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'We're not out of the woods yet' | Nirenberg calls Abbott's decision on mask mandate, business capacity 'a huge mistake'

"COVID-19 is still widespread in our community and infecting far too many vulnerable residents," the San Antonio mayor said after Abbott announced the change.

SAN ANTONIO — San Antonio Mayor Ron Nirenberg responded to Texas Gov. Greg Abbott's decision to end the statewide mask mandate and allow businesses to fully reopen, calling it "a huge mistake."

"Opening everything to 100% while simultaneously nixing our state's mask mandate is a huge mistake," Nirenberg said in a tweet after the governor's announcement. "COVID-19 is still widespread in our community and infecting far too many vulnerable residents. Please join me in continuing to wear a mask. We're not out of the woods yet."

Abbott announced at a restaurant in Lubbock on Tuesday that conditions had improved in the fight against COVID-19 to the point where he felt businesses could open to full capacity starting next Wednesday. 

Both Nirenberg and Bexar County Judge Nelson Wolff doubled down on their disagreement with Abbott at Tuesday evening's coronavirus response briefing, where the judge said: "No doubt, we all think it's a big mistake. 

“We’ve been through incredible challenges throughout this year, people have endured the unbelievable. People have lost their lives and we’re going to stop short of the goal. For what reason, I don’t know,” Nirenberg added at the briefing. “Let’s be clear: Reducing our defenses will likely result in higher transmission."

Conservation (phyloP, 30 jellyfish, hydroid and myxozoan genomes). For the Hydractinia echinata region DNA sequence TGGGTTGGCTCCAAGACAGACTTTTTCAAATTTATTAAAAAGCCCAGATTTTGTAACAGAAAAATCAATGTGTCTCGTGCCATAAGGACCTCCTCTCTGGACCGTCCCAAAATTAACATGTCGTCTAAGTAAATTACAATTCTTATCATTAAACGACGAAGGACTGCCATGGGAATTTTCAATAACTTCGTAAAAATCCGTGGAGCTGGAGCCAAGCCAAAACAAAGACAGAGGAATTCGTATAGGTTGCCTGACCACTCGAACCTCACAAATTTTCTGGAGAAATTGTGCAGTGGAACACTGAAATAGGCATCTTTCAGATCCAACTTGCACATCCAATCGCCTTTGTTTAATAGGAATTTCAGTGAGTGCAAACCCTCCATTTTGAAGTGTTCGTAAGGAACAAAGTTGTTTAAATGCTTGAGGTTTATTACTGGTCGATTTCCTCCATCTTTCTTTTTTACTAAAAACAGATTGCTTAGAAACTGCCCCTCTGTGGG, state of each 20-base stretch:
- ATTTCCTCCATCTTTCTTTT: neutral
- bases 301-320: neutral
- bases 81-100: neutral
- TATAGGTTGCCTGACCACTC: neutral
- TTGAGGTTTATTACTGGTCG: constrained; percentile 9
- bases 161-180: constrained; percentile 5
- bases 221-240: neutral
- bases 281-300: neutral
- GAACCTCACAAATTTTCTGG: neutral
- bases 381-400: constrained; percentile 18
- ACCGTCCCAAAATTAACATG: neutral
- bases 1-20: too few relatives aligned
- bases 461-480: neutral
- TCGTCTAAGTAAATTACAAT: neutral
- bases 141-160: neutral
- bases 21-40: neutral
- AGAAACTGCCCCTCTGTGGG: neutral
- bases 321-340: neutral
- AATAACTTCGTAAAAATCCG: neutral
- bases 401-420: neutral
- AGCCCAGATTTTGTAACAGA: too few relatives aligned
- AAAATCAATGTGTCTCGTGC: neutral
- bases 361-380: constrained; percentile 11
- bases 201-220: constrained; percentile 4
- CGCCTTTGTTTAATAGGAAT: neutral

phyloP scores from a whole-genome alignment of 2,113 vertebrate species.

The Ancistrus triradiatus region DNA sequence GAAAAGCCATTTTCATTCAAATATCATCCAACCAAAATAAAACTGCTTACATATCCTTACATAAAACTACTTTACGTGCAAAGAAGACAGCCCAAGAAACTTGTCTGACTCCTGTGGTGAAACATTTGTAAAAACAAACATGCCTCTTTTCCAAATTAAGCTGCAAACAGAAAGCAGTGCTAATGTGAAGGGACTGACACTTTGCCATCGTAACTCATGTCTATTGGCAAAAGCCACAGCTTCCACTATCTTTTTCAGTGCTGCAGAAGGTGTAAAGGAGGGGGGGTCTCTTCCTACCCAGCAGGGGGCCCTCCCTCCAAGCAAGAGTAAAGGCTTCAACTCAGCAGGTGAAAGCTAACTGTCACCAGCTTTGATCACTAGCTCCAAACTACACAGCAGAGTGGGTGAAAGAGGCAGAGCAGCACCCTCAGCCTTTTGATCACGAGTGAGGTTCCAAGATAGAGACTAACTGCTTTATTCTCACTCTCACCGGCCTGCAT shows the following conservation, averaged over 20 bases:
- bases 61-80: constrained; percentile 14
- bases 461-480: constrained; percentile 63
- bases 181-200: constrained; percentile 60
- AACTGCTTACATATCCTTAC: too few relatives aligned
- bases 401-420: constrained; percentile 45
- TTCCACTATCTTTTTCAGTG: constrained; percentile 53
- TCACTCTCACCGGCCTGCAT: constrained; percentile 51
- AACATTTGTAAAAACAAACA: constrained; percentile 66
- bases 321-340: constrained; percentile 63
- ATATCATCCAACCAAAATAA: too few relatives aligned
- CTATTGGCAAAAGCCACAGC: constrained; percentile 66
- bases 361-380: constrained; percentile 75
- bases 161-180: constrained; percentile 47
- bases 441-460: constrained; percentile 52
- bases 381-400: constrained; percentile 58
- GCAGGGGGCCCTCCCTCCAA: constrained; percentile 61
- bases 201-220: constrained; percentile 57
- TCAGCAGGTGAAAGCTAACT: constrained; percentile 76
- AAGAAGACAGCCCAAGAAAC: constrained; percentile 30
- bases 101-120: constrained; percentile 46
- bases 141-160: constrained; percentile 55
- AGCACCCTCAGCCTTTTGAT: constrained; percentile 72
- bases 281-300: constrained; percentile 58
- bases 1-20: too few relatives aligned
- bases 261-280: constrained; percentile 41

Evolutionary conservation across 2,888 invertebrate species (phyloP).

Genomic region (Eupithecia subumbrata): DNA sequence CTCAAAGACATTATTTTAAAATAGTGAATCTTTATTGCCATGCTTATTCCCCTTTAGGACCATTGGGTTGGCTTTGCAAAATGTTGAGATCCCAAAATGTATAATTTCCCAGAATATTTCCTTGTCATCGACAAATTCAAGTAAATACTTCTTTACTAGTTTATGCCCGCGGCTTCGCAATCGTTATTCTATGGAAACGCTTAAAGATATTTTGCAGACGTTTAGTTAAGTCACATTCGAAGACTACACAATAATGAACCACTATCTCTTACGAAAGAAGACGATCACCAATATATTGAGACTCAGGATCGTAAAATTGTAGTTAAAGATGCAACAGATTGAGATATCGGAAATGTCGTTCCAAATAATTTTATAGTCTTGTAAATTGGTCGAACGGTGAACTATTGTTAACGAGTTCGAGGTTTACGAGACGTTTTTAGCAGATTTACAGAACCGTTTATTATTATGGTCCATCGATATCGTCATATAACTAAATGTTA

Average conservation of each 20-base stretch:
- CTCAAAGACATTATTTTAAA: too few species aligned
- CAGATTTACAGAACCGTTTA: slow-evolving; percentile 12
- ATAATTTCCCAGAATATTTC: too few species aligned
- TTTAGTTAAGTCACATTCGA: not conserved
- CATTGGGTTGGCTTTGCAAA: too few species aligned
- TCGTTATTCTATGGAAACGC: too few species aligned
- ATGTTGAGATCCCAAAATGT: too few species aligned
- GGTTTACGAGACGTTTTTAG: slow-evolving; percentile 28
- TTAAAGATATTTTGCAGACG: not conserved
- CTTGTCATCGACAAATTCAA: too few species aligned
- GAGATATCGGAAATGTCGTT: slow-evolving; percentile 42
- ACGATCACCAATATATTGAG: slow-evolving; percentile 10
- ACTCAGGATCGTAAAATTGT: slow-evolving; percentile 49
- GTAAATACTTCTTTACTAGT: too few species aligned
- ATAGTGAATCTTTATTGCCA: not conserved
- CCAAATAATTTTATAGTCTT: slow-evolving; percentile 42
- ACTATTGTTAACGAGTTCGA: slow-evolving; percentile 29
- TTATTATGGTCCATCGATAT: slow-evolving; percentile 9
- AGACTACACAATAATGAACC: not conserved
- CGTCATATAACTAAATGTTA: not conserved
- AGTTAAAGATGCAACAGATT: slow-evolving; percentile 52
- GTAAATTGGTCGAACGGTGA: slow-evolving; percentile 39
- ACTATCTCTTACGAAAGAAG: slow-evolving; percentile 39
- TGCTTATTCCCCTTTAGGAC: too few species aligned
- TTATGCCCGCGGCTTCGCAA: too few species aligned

Abbott argues Texas’s increasing vaccination numbers and drop in hospitalization rates opened the door for knocking down the restrictions.

Nirenberg hopes the announcement if anything, accelerates the urgent need for vaccines to be delivered, especially with a third shot on the way.

“The state and the fed need to deliver on vaccines now. We’ve been asking now for well over a month,” Nirenberg said.

Abbott’s announcement has prompted city leaders to take a deeper look at the order and what it means for local coronavirus-related protocols.

“The governor’s orders shouldn’t be a Sudoku puzzle in terms of trying to figure out what we can or can’t do,” said City Attorney Andy Segovia.

Even with no statewide mask rule, businesses are permitted to continue observing their own safety measures beyond requiring face coverings.

Counties are now allowed to enact their own mask order. But county judges do have limited authority to impose restrictions if the coronavirus patient hospitalization rate goes up by 15 percent for seven days in a row.

But enforcement will be difficult.

“Even if it does go over 15, you can’t put any penalty in for the face mask and you’re not authorized to mandate customers or employees so it’s a very limited power,” Nelson said.

RELATED: Gov. Abbott plans to end statewide mask mandate, allow businesses to open at 100% capacity on March 10

Former San Antonio Mayor Julián Castro also weighed in on Abbott's announcement Tuesday afternoon, calling it "a reckless decision that would cost lives."

U.S. Rep. Joaquin Castro released a statement accusing Abbott of intentionally undermining public safety because he thinks it's good politics.

"Abbott's following the lead of Ron DeSantis of Florida and Kristi Noem of South Dakota, both auditioning to be the next Donald Trump, and putting politics above the people of Texas," he said.

San Antonio City Councilman Roberto Treviño said he was "concerned" about the governor's announcement, calling the action "premature" and one that "will make Texans less safe" at this point. 

City Councilwoman Ana Sandoval said via social media that "rolling back precautions across the state...recklessly endangers the lives of millions."

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